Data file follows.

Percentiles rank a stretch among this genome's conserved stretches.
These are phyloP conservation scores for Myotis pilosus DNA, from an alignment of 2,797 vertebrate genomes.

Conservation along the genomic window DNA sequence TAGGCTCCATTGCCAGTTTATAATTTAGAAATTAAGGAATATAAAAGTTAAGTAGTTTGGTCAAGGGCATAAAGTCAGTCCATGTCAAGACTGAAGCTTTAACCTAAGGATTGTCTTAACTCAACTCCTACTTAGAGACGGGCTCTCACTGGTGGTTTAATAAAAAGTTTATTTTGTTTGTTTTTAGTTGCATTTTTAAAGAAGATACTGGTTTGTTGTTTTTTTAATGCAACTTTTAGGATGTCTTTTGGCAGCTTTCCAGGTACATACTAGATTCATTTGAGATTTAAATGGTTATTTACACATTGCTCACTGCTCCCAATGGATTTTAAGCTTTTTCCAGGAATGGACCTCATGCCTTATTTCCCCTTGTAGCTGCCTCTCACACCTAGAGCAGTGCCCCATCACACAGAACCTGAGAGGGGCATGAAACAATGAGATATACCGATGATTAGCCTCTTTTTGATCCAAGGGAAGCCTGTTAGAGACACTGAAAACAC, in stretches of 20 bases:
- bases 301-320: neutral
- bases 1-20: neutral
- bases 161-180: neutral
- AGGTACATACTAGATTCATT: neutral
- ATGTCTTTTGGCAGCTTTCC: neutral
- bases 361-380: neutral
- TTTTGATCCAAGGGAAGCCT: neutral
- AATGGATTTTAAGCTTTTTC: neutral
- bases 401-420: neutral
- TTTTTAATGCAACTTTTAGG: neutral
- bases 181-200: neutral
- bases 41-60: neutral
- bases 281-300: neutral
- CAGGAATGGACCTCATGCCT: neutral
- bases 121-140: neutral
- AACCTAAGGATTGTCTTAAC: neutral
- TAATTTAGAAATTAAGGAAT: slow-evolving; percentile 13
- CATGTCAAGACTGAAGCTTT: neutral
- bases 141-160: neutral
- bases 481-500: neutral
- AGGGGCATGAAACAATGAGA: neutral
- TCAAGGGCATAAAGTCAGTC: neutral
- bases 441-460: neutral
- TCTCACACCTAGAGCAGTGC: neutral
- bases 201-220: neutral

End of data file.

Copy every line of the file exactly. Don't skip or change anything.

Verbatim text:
Percentiles rank a stretch among this genome's conserved stretches.
These are phyloP conservation scores for Myotis pilosus DNA, from an alignment of 2,797 vertebrate genomes.

Conservation along the genomic window DNA sequence TAGGCTCCATTGCCAGTTTATAATTTAGAAATTAAGGAATATAAAAGTTAAGTAGTTTGGTCAAGGGCATAAAGTCAGTCCATGTCAAGACTGAAGCTTTAACCTAAGGATTGTCTTAACTCAACTCCTACTTAGAGACGGGCTCTCACTGGTGGTTTAATAAAAAGTTTATTTTGTTTGTTTTTAGTTGCATTTTTAAAGAAGATACTGGTTTGTTGTTTTTTTAATGCAACTTTTAGGATGTCTTTTGGCAGCTTTCCAGGTACATACTAGATTCATTTGAGATTTAAATGGTTATTTACACATTGCTCACTGCTCCCAATGGATTTTAAGCTTTTTCCAGGAATGGACCTCATGCCTTATTTCCCCTTGTAGCTGCCTCTCACACCTAGAGCAGTGCCCCATCACACAGAACCTGAGAGGGGCATGAAACAATGAGATATACCGATGATTAGCCTCTTTTTGATCCAAGGGAAGCCTGTTAGAGACACTGAAAACAC, in stretches of 20 bases:
- bases 301-320: neutral
- bases 1-20: neutral
- bases 161-180: neutral
- AGGTACATACTAGATTCATT: neutral
- ATGTCTTTTGGCAGCTTTCC: neutral
- bases 361-380: neutral
- TTTTGATCCAAGGGAAGCCT: neutral
- AATGGATTTTAAGCTTTTTC: neutral
- bases 401-420: neutral
- TTTTTAATGCAACTTTTAGG: neutral
- bases 181-200: neutral
- bases 41-60: neutral
- bases 281-300: neutral
- CAGGAATGGACCTCATGCCT: neutral
- bases 121-140: neutral
- AACCTAAGGATTGTCTTAAC: neutral
- TAATTTAGAAATTAAGGAAT: slow-evolving; percentile 13
- CATGTCAAGACTGAAGCTTT: neutral
- bases 141-160: neutral
- bases 481-500: neutral
- AGGGGCATGAAACAATGAGA: neutral
- TCAAGGGCATAAAGTCAGTC: neutral
- bases 441-460: neutral
- TCTCACACCTAGAGCAGTGC: neutral
- bases 201-220: neutral